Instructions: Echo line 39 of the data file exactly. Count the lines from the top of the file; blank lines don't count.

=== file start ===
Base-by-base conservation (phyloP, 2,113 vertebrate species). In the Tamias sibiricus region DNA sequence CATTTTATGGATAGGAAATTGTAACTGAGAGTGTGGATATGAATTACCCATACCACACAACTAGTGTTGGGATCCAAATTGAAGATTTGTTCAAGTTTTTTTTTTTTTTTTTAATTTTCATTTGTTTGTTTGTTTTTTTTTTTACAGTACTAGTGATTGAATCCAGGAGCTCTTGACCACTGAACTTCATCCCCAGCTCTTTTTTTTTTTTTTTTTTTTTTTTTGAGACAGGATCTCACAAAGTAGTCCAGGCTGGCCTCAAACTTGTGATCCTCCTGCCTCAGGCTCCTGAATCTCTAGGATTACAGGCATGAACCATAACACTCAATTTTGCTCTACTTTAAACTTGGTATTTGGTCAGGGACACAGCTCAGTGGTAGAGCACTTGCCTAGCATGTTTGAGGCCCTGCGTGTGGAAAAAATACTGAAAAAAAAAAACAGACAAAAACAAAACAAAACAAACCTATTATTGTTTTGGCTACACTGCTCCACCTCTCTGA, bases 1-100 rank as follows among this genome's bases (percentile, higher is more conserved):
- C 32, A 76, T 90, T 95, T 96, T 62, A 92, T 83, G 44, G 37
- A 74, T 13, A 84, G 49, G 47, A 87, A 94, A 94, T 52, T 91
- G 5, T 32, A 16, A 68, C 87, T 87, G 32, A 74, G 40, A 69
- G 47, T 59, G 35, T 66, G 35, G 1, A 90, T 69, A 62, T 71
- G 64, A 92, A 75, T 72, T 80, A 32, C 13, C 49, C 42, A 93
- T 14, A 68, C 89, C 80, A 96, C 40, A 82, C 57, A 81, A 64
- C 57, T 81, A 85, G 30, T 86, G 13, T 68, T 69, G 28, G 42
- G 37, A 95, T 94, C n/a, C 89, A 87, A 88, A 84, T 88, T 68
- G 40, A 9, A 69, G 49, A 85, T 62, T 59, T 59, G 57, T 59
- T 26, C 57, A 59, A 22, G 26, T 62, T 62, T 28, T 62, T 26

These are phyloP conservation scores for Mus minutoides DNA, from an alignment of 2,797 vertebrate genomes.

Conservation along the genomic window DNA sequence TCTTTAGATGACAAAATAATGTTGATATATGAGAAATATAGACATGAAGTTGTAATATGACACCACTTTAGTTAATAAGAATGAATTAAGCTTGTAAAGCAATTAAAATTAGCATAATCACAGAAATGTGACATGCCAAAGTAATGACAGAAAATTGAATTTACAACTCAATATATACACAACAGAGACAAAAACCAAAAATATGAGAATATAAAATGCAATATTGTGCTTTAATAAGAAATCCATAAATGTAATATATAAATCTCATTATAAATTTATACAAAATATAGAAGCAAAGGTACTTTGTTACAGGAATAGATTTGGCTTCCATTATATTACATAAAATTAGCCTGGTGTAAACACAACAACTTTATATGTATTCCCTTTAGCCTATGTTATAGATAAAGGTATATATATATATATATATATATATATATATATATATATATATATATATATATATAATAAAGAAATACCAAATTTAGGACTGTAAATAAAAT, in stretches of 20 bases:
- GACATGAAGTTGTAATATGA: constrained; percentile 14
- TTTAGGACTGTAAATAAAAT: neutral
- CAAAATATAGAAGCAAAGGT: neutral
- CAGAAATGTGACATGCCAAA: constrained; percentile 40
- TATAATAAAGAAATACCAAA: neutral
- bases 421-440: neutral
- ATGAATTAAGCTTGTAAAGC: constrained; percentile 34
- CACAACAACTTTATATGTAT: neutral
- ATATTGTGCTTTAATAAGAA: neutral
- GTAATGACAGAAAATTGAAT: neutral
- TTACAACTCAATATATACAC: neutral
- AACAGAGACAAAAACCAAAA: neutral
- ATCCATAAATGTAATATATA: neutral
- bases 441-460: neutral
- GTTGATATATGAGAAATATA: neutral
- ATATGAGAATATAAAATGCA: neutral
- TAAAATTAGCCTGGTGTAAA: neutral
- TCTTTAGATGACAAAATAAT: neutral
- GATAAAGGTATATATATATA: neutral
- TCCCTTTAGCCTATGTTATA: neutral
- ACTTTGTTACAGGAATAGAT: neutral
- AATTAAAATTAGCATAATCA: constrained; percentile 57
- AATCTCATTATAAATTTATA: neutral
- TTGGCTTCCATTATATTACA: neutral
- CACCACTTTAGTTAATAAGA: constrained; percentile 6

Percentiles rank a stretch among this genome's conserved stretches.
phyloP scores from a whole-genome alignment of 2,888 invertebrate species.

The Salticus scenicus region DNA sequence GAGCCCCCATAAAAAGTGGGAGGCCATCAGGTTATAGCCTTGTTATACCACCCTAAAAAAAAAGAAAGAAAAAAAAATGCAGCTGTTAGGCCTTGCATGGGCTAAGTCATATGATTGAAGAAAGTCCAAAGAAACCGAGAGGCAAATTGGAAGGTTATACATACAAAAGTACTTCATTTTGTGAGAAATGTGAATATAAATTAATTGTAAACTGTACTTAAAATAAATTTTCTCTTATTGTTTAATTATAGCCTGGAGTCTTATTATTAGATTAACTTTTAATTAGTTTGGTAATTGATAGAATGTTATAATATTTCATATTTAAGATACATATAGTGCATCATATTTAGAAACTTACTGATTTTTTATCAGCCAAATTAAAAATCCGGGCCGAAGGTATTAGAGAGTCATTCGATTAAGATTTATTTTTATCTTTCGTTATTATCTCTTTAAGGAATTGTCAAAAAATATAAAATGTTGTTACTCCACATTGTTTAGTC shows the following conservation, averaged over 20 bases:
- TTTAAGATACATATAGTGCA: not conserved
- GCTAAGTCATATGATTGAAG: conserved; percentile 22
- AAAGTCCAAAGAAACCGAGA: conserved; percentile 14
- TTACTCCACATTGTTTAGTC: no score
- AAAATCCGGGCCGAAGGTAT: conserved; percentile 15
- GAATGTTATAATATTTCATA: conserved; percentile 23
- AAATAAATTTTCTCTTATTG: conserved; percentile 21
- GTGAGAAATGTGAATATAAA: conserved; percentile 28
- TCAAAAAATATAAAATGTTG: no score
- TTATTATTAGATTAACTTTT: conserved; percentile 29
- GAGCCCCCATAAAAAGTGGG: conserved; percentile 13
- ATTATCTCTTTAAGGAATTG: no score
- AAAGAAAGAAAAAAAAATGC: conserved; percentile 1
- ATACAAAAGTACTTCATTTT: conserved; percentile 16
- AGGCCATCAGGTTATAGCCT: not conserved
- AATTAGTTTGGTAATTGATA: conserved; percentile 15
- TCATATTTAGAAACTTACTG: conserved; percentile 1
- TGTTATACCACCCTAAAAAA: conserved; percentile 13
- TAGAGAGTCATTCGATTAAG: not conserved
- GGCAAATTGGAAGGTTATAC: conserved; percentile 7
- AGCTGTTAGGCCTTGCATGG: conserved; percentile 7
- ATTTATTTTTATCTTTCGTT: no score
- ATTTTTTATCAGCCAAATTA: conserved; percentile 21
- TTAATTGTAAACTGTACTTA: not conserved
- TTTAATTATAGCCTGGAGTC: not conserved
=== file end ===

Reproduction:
Percentiles rank a stretch among this genome's conserved stretches.